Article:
I jilted a lover once—I was caustic, young, and cold and I didn’t think things through—and a few days after the jilting this lover left a dead squirrel on my doormat, a chubby and fluffy Eastern gray slashed open at many angles to dispel the calm of a silver-lighted Sunday morning in mid-October. The doorbell rang and I stepped outside and bloodied my sheepskin slippers in dead squirrel parts. I saw her Volvo speed off, filling the street with the goosey honking of its horn. I wrapped the squirrel carcass in the ruined doormat and tossed both in the trash. I didn’t know what else to do.
I figured she left the first squirrel to shock and wound me. I mainly figured this because it worked. Squirrely got a raw deal, but I deserved something: the shock of a cute dead thing, the ruination of my favorite slippers. I had been a jerk and now I was chastened, and I resolved to be less of one.
I was surprised when the second squirrel came exactly one year later, this time without the fanfare of ringing doorbells and honking cars. The following year, she sacrificed a third squirrel to the same dark Gods of memory and resentment and delivered me the offering. After that, I bought a plastic doormat I could clean with a hose. Dead squirrels four and five arrived annually according to her bitter pattern.
But the sixth dead squirrel was different. It didn’t look different—see one fuzzy bloody pile of tail and intestine and you’ve seen them all—but the context made it so. See, the squirrel-deliverer and I had been getting along. She’d taken a job working in the building across from mine and we were occasionally eating lunch together. She told me she was dating a nice guy named Craig, had a new dog, a promotion, and a submerged talent for watercolors she was happily rediscovering. Things seemed to be going well. I never brought up all the squirrels because I didn’t think I’d have to. And yet when October 15th rolled around she commemorated it with another sciurine slaughter. I’d watched for her at the window all morning, but when she arrived she looked so chipper and at ease setting down the mangled rodent I knew I couldn’t confront her, break whatever spell guided her here. And anyway, the squirrel was dead.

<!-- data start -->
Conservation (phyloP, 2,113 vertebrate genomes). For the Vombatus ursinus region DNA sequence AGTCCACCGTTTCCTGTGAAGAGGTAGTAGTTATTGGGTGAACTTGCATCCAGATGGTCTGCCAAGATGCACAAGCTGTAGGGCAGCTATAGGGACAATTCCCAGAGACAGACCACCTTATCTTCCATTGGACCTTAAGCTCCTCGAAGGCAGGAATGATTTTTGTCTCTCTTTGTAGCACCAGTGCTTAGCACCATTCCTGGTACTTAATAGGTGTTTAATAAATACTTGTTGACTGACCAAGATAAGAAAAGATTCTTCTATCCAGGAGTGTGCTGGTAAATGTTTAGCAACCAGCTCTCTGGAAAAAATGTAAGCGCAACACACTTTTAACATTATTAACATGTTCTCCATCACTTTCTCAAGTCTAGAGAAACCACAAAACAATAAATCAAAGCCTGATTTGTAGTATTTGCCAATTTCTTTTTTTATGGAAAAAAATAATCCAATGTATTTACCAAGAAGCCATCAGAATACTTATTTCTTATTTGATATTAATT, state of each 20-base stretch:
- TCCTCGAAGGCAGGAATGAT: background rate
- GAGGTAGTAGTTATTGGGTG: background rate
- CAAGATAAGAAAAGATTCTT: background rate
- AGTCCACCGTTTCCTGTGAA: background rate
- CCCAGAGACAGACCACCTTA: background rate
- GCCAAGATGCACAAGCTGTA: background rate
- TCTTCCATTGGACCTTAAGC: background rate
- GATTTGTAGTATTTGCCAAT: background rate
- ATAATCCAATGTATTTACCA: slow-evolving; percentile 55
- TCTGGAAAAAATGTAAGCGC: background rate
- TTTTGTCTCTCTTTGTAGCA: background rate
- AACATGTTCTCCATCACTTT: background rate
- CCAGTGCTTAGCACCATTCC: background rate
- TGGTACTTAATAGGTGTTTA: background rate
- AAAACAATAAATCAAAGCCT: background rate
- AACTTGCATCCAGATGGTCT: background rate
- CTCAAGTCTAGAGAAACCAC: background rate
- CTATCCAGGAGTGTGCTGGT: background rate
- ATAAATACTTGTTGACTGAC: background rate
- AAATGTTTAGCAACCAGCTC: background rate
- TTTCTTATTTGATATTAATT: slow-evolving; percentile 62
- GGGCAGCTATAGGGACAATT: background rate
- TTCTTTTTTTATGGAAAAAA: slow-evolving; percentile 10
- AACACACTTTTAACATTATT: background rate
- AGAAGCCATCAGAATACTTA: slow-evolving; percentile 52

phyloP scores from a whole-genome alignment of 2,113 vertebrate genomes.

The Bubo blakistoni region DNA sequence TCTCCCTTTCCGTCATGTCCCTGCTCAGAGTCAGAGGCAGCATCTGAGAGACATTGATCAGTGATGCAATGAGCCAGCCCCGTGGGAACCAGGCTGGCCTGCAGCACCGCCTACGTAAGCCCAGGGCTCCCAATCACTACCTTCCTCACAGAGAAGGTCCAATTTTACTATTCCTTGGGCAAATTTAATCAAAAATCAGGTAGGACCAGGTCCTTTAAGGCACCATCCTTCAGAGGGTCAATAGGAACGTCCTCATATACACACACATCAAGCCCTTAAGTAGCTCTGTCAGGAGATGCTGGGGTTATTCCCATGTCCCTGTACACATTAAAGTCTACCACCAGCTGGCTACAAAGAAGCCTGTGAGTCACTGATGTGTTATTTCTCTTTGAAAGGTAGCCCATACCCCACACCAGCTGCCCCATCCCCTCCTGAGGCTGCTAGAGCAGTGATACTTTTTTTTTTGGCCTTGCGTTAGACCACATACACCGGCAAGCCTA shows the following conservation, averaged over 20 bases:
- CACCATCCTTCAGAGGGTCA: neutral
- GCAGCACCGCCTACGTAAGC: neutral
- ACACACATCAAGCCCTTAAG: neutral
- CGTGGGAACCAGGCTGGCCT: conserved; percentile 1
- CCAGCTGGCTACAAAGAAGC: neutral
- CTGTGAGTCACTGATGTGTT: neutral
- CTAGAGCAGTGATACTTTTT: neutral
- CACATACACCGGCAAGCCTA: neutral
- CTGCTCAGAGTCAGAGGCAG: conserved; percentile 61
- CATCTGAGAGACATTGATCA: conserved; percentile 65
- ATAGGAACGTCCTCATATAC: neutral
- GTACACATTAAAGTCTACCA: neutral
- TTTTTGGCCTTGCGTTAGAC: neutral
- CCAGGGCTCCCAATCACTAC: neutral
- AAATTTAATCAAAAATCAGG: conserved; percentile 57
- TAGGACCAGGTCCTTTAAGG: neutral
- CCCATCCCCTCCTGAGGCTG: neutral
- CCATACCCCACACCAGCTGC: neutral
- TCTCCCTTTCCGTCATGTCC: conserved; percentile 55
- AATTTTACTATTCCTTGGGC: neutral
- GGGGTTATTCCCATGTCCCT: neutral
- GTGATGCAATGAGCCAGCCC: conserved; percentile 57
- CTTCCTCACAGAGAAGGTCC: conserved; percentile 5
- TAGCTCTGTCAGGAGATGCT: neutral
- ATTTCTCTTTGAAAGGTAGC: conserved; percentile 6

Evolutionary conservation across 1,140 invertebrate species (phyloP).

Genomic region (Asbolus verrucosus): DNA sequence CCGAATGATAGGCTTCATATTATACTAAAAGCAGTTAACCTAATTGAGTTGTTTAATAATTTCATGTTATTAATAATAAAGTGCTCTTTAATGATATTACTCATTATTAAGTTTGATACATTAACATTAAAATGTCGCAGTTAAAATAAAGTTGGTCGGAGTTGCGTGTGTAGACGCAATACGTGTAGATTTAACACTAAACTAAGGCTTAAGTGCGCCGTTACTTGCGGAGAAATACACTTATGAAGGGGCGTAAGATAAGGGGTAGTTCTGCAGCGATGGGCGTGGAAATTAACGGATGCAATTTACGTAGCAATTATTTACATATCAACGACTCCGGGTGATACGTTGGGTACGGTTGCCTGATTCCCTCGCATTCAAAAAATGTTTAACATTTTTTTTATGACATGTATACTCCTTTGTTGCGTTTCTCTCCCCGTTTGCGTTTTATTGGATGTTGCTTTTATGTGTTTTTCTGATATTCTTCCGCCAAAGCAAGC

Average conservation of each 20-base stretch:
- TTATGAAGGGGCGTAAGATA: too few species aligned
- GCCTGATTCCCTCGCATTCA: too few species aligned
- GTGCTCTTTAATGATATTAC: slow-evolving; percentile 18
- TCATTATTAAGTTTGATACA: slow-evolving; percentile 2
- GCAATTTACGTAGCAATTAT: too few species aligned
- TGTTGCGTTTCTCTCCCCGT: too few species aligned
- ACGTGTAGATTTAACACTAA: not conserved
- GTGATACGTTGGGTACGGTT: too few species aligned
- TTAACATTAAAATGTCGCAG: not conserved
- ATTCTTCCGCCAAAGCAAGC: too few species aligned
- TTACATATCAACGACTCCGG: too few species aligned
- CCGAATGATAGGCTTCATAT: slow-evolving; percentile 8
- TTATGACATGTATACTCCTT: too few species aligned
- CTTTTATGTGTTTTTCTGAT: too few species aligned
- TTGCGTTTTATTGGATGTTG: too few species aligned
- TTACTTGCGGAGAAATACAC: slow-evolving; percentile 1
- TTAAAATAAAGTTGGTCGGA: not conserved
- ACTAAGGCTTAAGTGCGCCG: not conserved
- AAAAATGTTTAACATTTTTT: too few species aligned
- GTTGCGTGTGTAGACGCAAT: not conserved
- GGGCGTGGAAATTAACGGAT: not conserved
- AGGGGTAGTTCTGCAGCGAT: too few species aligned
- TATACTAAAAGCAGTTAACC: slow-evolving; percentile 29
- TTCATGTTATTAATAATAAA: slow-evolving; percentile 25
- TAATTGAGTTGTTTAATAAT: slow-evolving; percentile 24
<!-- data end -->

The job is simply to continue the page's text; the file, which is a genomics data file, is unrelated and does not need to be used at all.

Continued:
Next time she saw me she greeted me warmly and we carried on like old chums. We ate sandwiches in the park where live squirrels darted about, moving happily unaware of the dangerous predator with the blonde highlights and a pink cardigan sitting in their midst. “Cute, aren’t they?” she said. “Big old chubby-wubbys.” My silence on the matters of these chubby-wubbys was rewarded with the continued pleasure of her company, and a seventh massacred mammal.
And in the 364 days between the dispersal of dead squirrels, we grew closer still. After the ninth dead squirrel, we tried dating again. After the tenth, I proposed. We wed two weeks before number eleven arrived.
Everybody says a successful marriage is about compromise, and here’s ours: every year my wife leaves a dead squirrel on the doorstep to show me she is fine, and every year I pretend I believe her. Those are the conditions of unconditionality, of loving someone no matter what, even when “no matter what” has a body count of eleven dead squirrels.
But acceptance is one thing, hope entirely another, and I got a very simple hope: that some Sunday in mid-October, it’ll be my wife standing pert and kindly outside the door instead of a lumpy and eviscerated squirrel. I’ll open up the door and we will hold each other and she’ll look at me with her shimmery jade-hazel eyes full of forgiveness or forgetting—I won’t care which by then—and say, “Oh my love, my darling, I have no idea what those poor little squirrels ever could have done to make me so upset!”
But until that happens, every October there’ll come a morning that finds me rinsing fur off my doormat, scooping up the pieces and feeling grateful for everything I’ve got.